comment:11 Changed 16 months ago by colbycdev

I'd like to note there is no longer an easy way to disable Hyper-V. You have to also disable Device Guard And Credential Guard with a special tool from Microsoft, which also reduces security. You also cannot enable Core Isolation, and Windows Virtual Machine Platform as well as Hyper-V. So now, Windows 10 in it's default configuration id dependent on Hyper-V. My understanding is Microsoft has introduced an API to work with Hyper-V as well, so running two hypervisors at once should no longer be an issue (?)

The build of VirtualBox v6 was supposed to resolve this, but Windows 10 Build 18950 still crashes with "HYPERVISOR ERROR" whenever I start a VM

Really hoping fro a resolution for this, as I need a few different virual machines for testing/debugging purposes

comment:12 Changed 16 months ago by colbycdev

I should clarify that Windows Virtual Machine Platform is enabled by default

comment:13 Changed 9 months ago by CleverCoderX

+1 I guess (also)?

comment:14 follow-up: ↓ 16 Changed 8 months ago by paulstelian97

User of Hyper-V and Virtualbox here: Virtualbox 6.1.4, Windows 10 version 1909 Pro. I have a Hyper-V vm and 64-bit Virtualbox VM (also tried a 32-bit one in parallel with the two, also works) successfully running in parallel. Was getting errors with latest 6.0. Everyone should attempt to get the latest version (6.1 or later) and retry. This version has a working Hypervisor Platform implementation.

Last edited 8 months ago by paulstelian97 (previous) (diff)

comment:15 Changed 7 months ago by dtpoirot

...how well does that work with Windows 10 Home Edition or with a corporate machine with a group policy which prohibits Hyper-V?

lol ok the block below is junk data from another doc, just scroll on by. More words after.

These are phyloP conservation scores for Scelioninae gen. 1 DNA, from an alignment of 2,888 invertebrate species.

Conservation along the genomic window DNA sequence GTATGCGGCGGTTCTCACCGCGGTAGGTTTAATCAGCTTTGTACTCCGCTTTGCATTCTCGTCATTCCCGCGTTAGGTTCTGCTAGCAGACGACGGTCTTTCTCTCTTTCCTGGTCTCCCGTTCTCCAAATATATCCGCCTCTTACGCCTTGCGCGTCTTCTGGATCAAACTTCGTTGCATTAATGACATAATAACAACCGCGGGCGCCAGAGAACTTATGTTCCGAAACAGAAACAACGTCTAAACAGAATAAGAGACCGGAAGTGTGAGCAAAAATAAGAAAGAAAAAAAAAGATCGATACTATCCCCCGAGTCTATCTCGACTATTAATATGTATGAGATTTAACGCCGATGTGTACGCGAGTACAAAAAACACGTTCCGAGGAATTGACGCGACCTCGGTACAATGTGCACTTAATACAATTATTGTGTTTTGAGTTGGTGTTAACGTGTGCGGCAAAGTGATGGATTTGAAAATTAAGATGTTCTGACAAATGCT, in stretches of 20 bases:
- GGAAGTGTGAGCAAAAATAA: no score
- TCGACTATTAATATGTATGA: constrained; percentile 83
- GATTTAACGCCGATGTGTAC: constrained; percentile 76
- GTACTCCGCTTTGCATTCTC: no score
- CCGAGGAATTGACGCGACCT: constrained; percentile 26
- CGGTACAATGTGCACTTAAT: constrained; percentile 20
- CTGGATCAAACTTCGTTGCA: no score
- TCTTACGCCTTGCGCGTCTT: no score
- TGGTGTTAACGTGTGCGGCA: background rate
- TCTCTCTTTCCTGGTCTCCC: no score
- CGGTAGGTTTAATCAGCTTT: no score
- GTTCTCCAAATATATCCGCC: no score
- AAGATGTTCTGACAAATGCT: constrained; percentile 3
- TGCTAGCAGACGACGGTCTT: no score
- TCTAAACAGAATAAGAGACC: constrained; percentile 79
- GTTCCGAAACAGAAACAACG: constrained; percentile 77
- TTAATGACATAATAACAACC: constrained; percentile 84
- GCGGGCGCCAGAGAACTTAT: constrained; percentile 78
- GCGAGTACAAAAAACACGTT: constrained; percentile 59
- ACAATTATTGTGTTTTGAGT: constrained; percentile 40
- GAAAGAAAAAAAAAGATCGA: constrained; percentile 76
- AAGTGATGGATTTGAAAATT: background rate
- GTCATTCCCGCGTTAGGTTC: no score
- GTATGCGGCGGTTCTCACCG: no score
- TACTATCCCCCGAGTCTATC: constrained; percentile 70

comment:16 in reply to: ↑ 14 ; follow-up: ↓ 18 Changed 6 months ago by vatsan

Replying to paulstelian97:

User of Hyper-V and Virtualbox here: Virtualbox 6.1.4, Windows 10 version 1909 Pro. I have a Hyper-V vm and 64-bit Virtualbox VM (also tried a 32-bit one in parallel with the two, also works) successfully running in parallel. Was getting errors with latest 6.0. Everyone should attempt to get the latest version (6.1 or later) and retry. This version has a working Hypervisor Platform implementation.

Just tried installing VB v6.1.8 on Windows 10 Pro (build 1909) with Hyper-V and "Windows Hypervisor Platform" enabled. Attempted to install Lubuntu 20.04 x64 guest but the guest OS blacks out after file system check. I was staring at the black guest OS screen for quite a few minutes with nothing happening. In short, VB is still not working with Hyper-V enabled Windows 10.

Am I missing something crucial here?

Thanks and rgds, Vatsan

comment:17 Changed 6 months ago by Vp

Today I got BSOD. I had installed latest docker for windows10 on my office laptop.i also have virtual box 6.1.4 installed . After successful docker installation ( which needs Hyper-v to be enabled ) my laptop crashed with a Bsod as soon as I started a VM in virtualbox. As a fix I had to disable hyper-v on my host machine and uninstalled docker.